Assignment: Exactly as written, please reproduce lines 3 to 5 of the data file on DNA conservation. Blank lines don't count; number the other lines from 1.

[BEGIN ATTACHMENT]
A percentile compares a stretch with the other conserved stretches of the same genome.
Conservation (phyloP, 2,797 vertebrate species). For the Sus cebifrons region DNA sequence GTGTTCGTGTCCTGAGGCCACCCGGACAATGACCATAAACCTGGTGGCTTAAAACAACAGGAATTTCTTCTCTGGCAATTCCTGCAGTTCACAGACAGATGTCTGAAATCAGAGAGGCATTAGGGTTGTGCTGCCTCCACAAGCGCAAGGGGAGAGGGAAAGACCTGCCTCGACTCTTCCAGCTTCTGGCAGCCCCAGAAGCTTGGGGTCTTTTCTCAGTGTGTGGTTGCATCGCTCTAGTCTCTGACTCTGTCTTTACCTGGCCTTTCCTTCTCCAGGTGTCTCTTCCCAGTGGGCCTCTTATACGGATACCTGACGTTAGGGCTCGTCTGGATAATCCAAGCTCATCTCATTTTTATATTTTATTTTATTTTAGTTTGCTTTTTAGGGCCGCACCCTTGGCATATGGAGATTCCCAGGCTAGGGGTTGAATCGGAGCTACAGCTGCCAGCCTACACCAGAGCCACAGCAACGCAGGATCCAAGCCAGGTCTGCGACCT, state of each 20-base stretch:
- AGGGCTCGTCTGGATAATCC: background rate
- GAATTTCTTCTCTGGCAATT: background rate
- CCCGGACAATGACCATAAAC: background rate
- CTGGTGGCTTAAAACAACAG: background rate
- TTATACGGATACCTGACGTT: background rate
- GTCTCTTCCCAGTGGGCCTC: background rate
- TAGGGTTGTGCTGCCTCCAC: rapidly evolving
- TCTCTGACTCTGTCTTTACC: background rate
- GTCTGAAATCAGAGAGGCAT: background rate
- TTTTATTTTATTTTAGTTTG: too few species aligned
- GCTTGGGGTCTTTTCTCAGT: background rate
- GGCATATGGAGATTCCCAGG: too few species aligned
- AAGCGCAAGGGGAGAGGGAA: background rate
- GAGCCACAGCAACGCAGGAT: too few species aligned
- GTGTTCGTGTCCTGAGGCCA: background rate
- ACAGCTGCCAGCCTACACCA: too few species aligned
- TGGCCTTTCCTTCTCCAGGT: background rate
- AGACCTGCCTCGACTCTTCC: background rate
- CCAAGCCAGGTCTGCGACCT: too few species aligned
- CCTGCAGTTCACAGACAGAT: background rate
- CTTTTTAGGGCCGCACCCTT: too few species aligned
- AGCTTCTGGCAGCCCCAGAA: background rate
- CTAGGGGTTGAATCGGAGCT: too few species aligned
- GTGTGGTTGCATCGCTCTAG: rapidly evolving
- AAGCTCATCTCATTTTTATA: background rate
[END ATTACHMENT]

- AGGGCTCGTCTGGATAATCC: background rate
- GAATTTCTTCTCTGGCAATT: background rate
- CCCGGACAATGACCATAAAC: background rate